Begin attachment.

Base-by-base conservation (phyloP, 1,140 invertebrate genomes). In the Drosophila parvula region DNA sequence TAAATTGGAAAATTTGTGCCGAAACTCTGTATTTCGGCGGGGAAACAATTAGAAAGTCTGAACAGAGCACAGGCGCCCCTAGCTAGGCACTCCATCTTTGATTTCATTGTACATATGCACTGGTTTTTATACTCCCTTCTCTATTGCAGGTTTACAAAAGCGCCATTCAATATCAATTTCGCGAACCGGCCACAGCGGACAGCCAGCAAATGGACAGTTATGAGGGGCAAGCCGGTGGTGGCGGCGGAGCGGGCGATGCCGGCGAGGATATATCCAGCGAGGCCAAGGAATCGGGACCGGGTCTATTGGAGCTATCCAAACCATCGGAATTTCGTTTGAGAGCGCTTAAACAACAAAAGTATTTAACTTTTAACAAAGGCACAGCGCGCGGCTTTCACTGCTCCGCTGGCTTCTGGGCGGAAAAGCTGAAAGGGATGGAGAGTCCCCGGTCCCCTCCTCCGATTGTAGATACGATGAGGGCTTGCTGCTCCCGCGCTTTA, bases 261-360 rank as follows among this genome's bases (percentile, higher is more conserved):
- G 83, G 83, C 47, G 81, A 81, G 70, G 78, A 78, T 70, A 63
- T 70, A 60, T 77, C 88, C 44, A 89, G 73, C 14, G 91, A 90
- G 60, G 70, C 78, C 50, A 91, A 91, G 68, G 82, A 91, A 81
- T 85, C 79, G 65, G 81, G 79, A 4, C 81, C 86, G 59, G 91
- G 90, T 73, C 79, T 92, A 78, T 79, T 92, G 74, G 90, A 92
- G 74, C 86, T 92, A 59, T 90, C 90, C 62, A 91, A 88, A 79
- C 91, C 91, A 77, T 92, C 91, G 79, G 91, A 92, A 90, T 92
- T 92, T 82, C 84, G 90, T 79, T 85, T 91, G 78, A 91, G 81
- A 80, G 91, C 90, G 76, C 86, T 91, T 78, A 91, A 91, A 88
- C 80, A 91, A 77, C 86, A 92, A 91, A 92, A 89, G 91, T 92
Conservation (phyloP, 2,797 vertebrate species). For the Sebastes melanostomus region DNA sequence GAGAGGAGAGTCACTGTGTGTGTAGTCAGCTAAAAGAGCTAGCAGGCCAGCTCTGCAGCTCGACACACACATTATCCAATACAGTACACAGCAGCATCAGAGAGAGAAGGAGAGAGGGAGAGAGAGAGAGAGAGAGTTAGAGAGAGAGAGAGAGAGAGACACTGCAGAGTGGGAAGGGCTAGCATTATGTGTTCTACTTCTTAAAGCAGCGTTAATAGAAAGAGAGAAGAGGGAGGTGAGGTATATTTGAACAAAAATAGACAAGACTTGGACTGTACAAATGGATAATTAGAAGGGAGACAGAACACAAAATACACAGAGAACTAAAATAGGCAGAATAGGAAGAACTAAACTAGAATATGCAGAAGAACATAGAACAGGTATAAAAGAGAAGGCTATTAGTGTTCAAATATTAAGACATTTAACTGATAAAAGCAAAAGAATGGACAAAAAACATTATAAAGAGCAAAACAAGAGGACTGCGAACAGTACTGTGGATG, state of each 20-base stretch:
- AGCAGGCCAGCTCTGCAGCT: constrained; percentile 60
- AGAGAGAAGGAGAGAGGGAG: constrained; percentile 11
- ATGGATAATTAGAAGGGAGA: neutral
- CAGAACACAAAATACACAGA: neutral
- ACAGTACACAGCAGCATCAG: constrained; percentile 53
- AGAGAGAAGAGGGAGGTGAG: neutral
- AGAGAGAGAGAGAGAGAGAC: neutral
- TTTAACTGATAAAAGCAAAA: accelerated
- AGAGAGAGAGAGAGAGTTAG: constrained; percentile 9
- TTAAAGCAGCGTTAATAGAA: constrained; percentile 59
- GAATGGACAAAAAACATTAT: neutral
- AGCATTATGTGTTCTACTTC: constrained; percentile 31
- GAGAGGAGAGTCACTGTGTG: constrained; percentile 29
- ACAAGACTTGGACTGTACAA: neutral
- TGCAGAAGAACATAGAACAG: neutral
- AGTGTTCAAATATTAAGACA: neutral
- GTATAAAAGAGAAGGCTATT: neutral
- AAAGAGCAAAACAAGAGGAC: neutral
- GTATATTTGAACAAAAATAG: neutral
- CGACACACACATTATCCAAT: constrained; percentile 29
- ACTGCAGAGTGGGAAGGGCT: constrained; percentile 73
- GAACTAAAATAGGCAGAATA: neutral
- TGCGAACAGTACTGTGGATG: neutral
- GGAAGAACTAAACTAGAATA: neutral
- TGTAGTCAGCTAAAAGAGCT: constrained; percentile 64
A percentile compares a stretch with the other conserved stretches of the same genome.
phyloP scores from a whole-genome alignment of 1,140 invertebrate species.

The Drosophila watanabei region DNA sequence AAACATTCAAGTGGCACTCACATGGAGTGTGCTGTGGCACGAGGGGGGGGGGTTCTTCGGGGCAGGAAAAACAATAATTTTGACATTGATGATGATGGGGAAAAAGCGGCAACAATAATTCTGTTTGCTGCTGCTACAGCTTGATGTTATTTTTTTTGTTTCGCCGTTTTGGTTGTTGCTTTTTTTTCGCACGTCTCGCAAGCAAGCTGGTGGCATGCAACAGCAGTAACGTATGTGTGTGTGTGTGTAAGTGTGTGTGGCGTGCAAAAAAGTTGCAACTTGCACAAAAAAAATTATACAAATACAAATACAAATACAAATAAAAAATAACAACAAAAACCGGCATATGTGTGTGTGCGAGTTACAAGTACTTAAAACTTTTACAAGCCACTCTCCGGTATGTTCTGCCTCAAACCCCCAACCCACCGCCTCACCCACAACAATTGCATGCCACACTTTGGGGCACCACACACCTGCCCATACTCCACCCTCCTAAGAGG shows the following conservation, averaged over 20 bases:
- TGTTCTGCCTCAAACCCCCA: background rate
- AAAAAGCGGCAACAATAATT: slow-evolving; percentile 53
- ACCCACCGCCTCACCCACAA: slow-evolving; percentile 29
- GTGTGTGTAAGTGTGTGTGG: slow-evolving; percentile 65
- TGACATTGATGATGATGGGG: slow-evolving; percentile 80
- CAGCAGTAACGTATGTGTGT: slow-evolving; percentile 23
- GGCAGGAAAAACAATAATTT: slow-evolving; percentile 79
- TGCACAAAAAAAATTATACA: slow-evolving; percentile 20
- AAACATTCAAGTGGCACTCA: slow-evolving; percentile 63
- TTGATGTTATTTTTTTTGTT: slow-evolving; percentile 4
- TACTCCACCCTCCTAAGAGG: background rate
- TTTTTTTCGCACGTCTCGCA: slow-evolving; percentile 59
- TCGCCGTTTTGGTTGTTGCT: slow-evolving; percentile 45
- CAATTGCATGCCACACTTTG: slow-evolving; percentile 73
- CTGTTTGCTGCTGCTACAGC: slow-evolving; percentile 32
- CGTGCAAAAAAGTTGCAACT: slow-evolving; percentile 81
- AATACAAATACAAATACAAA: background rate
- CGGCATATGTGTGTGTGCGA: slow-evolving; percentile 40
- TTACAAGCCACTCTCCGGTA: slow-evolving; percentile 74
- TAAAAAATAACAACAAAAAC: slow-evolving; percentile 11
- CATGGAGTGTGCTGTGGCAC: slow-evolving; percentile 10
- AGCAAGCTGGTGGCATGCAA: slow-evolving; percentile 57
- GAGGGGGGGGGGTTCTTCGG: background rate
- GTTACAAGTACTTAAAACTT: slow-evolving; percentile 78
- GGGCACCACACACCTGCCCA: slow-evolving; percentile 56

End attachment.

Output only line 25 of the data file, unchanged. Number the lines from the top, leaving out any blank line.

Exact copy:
- GAGAGGAGAGTCACTGTGTG: constrained; percentile 29